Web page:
November 27, 2007
Pursuant to a Congressional mandate, the Commission’s Office of Global Security Risk (“OGSR”) routinely monitors public company disclosure of material business activities in or with State Sponsors of Terrorism. While the federal securities laws do not impose a specific disclosure requirement regarding business activities in or with these countries, the Commission has stated that the general “catch-all” disclosure requirements contained in Rule 408 under the Securities Act of 1933 and Rule 12b-20 under the Securities Exchange Act of 1934 require disclosure of an issuer’s business activities in or with a State Sponsor of Terrorism if such business activities constitute material information that is necessary to make an issuer’s statements, in the light of the circumstances under which they are made, not misleading. In this regard, the OGSR has frequently noted that qualitative materiality may be present even when quantitative materiality is not. To date, the OGSR has not publicly distinguished between lawful commercial activities of foreign issuers or activities of U.S. issuers under licenses from the Treasury Department’s Office of Foreign Assets Control (“OFAC”) and contracts with or for the benefit of the governments in these countries for purposes of determining the materiality of these contacts.
The Commission notes that “over the last several years, a large number of state governments, universities, pension funds, and other institutional investors, as well as individual investors, have sought information relating to public company business activities in or with State Sponsors of Terrorism in furtherance of their desire to ensure that their invested funds do not directly or indirectly support terrorism.” Comment letters issued to issuers by the OGSR seeking information from issuers regarding business in or with State Sponsors of Terrorism often refer to laws in some states restricting the investment of public funds in companies doing business in one or more of the five State Sponsors of Terrorism or requiring reports regarding public fund assets invested in, and/or permitting divestment of public fund assets from, such companies.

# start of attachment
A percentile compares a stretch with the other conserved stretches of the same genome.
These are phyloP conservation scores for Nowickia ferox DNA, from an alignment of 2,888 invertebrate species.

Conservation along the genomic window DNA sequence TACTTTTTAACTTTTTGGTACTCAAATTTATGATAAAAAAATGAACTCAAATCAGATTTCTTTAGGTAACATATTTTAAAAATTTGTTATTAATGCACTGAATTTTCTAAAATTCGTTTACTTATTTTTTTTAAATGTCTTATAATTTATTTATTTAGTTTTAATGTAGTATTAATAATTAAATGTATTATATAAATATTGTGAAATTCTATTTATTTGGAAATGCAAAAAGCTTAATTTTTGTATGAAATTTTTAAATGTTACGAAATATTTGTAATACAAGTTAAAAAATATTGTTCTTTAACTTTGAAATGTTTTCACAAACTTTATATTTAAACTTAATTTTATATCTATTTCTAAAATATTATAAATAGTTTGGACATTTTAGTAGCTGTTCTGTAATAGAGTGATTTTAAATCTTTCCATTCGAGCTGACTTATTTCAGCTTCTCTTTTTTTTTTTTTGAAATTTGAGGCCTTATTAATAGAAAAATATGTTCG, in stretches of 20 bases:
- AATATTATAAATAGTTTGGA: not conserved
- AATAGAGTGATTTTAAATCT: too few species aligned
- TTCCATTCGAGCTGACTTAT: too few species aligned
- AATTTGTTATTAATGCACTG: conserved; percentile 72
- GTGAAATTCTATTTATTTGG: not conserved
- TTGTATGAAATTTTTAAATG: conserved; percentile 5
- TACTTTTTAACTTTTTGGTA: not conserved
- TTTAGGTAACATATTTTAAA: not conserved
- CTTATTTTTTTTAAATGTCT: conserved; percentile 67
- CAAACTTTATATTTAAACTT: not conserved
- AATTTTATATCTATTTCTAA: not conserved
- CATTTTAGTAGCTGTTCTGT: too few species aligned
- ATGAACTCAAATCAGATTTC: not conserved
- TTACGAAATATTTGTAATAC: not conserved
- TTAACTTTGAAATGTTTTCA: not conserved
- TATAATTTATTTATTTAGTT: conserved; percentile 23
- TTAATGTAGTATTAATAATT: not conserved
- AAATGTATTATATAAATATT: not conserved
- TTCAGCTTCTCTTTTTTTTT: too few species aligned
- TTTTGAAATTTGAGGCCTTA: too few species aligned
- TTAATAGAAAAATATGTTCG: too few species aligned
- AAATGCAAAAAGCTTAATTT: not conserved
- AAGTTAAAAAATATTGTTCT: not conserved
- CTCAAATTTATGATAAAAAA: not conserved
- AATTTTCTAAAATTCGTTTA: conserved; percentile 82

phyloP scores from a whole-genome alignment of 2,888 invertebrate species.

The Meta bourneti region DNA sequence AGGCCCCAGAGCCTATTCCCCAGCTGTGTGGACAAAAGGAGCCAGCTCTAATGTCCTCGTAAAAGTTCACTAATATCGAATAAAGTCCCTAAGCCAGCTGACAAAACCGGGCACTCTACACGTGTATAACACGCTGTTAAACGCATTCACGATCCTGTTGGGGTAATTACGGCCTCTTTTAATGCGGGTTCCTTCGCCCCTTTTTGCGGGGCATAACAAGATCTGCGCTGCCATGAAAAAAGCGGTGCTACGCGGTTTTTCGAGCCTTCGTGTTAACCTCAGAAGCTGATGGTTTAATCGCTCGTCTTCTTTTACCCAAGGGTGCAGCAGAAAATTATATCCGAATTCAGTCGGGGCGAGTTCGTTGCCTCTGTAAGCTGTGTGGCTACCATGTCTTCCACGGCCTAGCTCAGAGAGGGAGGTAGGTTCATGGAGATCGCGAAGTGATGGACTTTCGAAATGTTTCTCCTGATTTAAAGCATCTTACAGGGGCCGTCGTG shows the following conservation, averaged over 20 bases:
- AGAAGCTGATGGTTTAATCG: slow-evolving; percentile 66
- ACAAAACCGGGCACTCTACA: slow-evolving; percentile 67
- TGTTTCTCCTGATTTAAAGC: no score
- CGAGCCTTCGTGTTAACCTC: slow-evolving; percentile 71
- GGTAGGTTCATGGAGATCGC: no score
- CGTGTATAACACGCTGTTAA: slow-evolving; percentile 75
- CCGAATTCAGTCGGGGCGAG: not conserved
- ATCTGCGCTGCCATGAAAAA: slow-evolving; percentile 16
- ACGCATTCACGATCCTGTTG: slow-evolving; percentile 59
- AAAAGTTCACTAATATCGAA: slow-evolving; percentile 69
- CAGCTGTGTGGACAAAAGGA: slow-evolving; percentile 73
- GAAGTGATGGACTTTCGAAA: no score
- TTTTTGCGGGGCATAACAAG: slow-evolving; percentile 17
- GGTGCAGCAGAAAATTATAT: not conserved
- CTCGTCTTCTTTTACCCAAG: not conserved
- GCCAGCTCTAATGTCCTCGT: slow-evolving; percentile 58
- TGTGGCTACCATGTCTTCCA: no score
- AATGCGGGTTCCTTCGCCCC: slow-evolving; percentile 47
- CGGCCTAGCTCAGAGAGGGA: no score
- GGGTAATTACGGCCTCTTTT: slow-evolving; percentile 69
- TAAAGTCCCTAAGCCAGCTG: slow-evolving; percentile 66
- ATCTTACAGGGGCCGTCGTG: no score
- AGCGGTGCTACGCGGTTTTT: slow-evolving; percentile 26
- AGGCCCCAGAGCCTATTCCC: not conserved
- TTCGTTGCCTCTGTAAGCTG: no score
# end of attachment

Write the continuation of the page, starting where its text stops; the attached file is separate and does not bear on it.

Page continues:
In an effort to provide investors with information regarding issuers’ business activities in State Sponsors of Terrorism, the Commission had previously developed a Web tool that linked to portions of issuers’ most recent annual reports that described their business activities in Cuba, Iran, North Korea, Sudan or Syria. However, the linked reports were not always the issuer’s most recent disclosures and would thus not reflect information that materially modified the annual report disclosure (e.g., an issuer terminating its activities in a State Sponsor of Terrorism). In addition, there were concerns that negative connotations could attach to issuers, even if the disclosure related to certain benign activities such as news reporting within a State Sponsor of Terrorism or immaterial activities of the issuer that were voluntarily disclosed in its filings. In response, the Commission suspended the Web tool and issued the Concept Release in order to solicit public comment on how to better address disclosure by issuers concerning their business activities in or with countries designated as State Sponsors of Terrorism.
The Concept Release makes a general request for public comment and includes 19 specific questions for comment. Eight of these questions relate to the value, appropriateness and possible unintended consequences of enhanced access to disclosures, including whether enhanced access to these disclosures should be available, whether materiality for purposes of these activities should be interpreted in the same manner as other corporate activities and whether the information regarding these activities that is currently in issuers’ filings is sufficient.
The Concept Release also proposes alternative ways to provide easier access to disclosure in this area, along with specific questions relating to each alternative method: (1) improving the Web tool that the Commission had previously made available, and/or (2) using data tagging (computer labels written in XBRL) by issuers to enhance access to information about business activities in or with the State Sponsors of Terrorism. With respect to improvement of the Web tool, the Commission asks whether the Web tool should be reinstated, and if so, how to address the negative comments regarding the Web tool that were expressed, such as whether an issuer’s most recent filings should be included to ensure that the information is timely. As to data tagging, the Commission expresses the view that data tagging would allow issuers to apply the tags to their filings, which would eliminate the involvement of the Commission in characterizing an issuer’s disclosures vis-à-vis the Web tool. Moreover, the use of data tagging would allow issuers the ability to data tag any of its filings, thus timely displaying any tagged information immediately for any users and addressing concerns regarding the timeliness of information.
Comments on the Concept Release are due on January 22, 2008.
Gibson Dunn & Crutcher LLP has extensive experience with regard to these issues and is prepared to assist you in preparing any comments regarding the Concept Release. Please contact the Gibson Dunn attorney with whom you work, or the following members of the firm’s International Trade Regulation and Compliance Practice Group:
Please also feel free to contact the following members of the firm’s Corporate Transactions Practice Group:
John F. Olson (202-955-8522, [email protected])
Ronald O. Mueller (202-955-8671, [email protected])
Brian J. Lane (202-887-3646, [email protected])
Amy L. Goodman (202-955-8653, [email protected])
James J. Moloney (949-451-4343, [email protected])
David C. Lee (949-451-4069, [email protected])
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